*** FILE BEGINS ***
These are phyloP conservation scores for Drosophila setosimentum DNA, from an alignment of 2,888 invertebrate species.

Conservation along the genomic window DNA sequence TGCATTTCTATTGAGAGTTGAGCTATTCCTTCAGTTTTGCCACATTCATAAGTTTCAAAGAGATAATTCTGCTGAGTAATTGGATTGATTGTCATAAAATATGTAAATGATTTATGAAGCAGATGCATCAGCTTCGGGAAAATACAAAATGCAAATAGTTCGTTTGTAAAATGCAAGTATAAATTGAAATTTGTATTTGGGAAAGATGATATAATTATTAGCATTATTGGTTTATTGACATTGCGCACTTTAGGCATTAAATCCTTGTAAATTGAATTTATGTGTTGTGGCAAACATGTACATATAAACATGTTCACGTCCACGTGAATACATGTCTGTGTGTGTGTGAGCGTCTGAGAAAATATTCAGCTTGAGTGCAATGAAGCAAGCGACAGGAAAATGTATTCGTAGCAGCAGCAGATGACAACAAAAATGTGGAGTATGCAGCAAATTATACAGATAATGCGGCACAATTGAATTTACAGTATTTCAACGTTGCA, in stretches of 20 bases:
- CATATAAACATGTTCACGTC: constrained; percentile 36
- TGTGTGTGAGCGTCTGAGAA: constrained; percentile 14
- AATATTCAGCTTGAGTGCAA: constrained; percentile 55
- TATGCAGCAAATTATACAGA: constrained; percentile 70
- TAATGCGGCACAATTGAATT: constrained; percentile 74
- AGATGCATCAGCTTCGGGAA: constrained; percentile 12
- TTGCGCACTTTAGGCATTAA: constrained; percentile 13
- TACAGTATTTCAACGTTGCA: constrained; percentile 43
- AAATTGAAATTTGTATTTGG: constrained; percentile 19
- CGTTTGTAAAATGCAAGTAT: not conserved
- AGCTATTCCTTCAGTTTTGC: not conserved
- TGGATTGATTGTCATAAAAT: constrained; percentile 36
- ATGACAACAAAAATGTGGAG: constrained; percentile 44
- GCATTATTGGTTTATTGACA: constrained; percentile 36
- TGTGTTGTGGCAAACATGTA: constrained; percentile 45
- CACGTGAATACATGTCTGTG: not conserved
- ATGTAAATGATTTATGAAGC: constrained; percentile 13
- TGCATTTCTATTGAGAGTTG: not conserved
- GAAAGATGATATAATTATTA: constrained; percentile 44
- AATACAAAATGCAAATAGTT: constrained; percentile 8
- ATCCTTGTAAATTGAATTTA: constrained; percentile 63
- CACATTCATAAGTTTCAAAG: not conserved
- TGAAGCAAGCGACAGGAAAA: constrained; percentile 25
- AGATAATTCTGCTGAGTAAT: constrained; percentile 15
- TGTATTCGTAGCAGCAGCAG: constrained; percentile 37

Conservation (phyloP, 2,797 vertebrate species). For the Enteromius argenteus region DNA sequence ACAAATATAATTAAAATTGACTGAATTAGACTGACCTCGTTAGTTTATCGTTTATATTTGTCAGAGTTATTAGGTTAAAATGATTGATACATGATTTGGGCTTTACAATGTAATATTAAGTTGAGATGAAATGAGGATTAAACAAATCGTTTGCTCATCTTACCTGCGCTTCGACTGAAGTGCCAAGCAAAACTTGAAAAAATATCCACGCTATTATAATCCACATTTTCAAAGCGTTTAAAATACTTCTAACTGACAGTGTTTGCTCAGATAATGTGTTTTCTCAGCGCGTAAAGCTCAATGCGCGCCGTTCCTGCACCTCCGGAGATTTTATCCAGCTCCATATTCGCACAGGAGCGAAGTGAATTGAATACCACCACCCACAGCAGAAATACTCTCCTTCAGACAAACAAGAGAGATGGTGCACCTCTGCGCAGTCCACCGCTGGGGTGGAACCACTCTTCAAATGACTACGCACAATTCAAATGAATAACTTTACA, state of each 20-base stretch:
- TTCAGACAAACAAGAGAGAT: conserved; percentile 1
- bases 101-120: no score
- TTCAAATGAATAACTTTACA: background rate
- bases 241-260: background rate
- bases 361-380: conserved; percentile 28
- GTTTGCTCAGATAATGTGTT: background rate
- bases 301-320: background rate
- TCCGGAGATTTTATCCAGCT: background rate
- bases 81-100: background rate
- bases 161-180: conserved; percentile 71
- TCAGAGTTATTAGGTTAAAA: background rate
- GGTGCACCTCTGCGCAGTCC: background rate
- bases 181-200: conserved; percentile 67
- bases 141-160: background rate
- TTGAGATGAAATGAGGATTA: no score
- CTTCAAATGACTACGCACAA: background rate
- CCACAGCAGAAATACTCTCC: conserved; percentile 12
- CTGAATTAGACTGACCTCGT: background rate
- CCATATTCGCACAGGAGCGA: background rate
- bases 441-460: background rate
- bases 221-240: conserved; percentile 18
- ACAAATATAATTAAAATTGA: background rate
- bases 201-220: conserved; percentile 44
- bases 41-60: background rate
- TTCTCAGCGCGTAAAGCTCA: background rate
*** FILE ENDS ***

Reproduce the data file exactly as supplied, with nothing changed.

These are phyloP conservation scores for Drosophila setosimentum DNA, from an alignment of 2,888 invertebrate species.

Conservation along the genomic window DNA sequence TGCATTTCTATTGAGAGTTGAGCTATTCCTTCAGTTTTGCCACATTCATAAGTTTCAAAGAGATAATTCTGCTGAGTAATTGGATTGATTGTCATAAAATATGTAAATGATTTATGAAGCAGATGCATCAGCTTCGGGAAAATACAAAATGCAAATAGTTCGTTTGTAAAATGCAAGTATAAATTGAAATTTGTATTTGGGAAAGATGATATAATTATTAGCATTATTGGTTTATTGACATTGCGCACTTTAGGCATTAAATCCTTGTAAATTGAATTTATGTGTTGTGGCAAACATGTACATATAAACATGTTCACGTCCACGTGAATACATGTCTGTGTGTGTGTGAGCGTCTGAGAAAATATTCAGCTTGAGTGCAATGAAGCAAGCGACAGGAAAATGTATTCGTAGCAGCAGCAGATGACAACAAAAATGTGGAGTATGCAGCAAATTATACAGATAATGCGGCACAATTGAATTTACAGTATTTCAACGTTGCA, in stretches of 20 bases:
- CATATAAACATGTTCACGTC: constrained; percentile 36
- TGTGTGTGAGCGTCTGAGAA: constrained; percentile 14
- AATATTCAGCTTGAGTGCAA: constrained; percentile 55
- TATGCAGCAAATTATACAGA: constrained; percentile 70
- TAATGCGGCACAATTGAATT: constrained; percentile 74
- AGATGCATCAGCTTCGGGAA: constrained; percentile 12
- TTGCGCACTTTAGGCATTAA: constrained; percentile 13
- TACAGTATTTCAACGTTGCA: constrained; percentile 43
- AAATTGAAATTTGTATTTGG: constrained; percentile 19
- CGTTTGTAAAATGCAAGTAT: not conserved
- AGCTATTCCTTCAGTTTTGC: not conserved
- TGGATTGATTGTCATAAAAT: constrained; percentile 36
- ATGACAACAAAAATGTGGAG: constrained; percentile 44
- GCATTATTGGTTTATTGACA: constrained; percentile 36
- TGTGTTGTGGCAAACATGTA: constrained; percentile 45
- CACGTGAATACATGTCTGTG: not conserved
- ATGTAAATGATTTATGAAGC: constrained; percentile 13
- TGCATTTCTATTGAGAGTTG: not conserved
- GAAAGATGATATAATTATTA: constrained; percentile 44
- AATACAAAATGCAAATAGTT: constrained; percentile 8
- ATCCTTGTAAATTGAATTTA: constrained; percentile 63
- CACATTCATAAGTTTCAAAG: not conserved
- TGAAGCAAGCGACAGGAAAA: constrained; percentile 25
- AGATAATTCTGCTGAGTAAT: constrained; percentile 15
- TGTATTCGTAGCAGCAGCAG: constrained; percentile 37

Conservation (phyloP, 2,797 vertebrate species). For the Enteromius argenteus region DNA sequence ACAAATATAATTAAAATTGACTGAATTAGACTGACCTCGTTAGTTTATCGTTTATATTTGTCAGAGTTATTAGGTTAAAATGATTGATACATGATTTGGGCTTTACAATGTAATATTAAGTTGAGATGAAATGAGGATTAAACAAATCGTTTGCTCATCTTACCTGCGCTTCGACTGAAGTGCCAAGCAAAACTTGAAAAAATATCCACGCTATTATAATCCACATTTTCAAAGCGTTTAAAATACTTCTAACTGACAGTGTTTGCTCAGATAATGTGTTTTCTCAGCGCGTAAAGCTCAATGCGCGCCGTTCCTGCACCTCCGGAGATTTTATCCAGCTCCATATTCGCACAGGAGCGAAGTGAATTGAATACCACCACCCACAGCAGAAATACTCTCCTTCAGACAAACAAGAGAGATGGTGCACCTCTGCGCAGTCCACCGCTGGGGTGGAACCACTCTTCAAATGACTACGCACAATTCAAATGAATAACTTTACA, state of each 20-base stretch:
- TTCAGACAAACAAGAGAGAT: conserved; percentile 1
- bases 101-120: no score
- TTCAAATGAATAACTTTACA: background rate
- bases 241-260: background rate
- bases 361-380: conserved; percentile 28
- GTTTGCTCAGATAATGTGTT: background rate
- bases 301-320: background rate
- TCCGGAGATTTTATCCAGCT: background rate
- bases 81-100: background rate
- bases 161-180: conserved; percentile 71
- TCAGAGTTATTAGGTTAAAA: background rate
- GGTGCACCTCTGCGCAGTCC: background rate
- bases 181-200: conserved; percentile 67
- bases 141-160: background rate
- TTGAGATGAAATGAGGATTA: no score
- CTTCAAATGACTACGCACAA: background rate
- CCACAGCAGAAATACTCTCC: conserved; percentile 12
- CTGAATTAGACTGACCTCGT: background rate
- CCATATTCGCACAGGAGCGA: background rate
- bases 441-460: background rate
- bases 221-240: conserved; percentile 18
- ACAAATATAATTAAAATTGA: background rate
- bases 201-220: conserved; percentile 44
- bases 41-60: background rate
- TTCTCAGCGCGTAAAGCTCA: background rate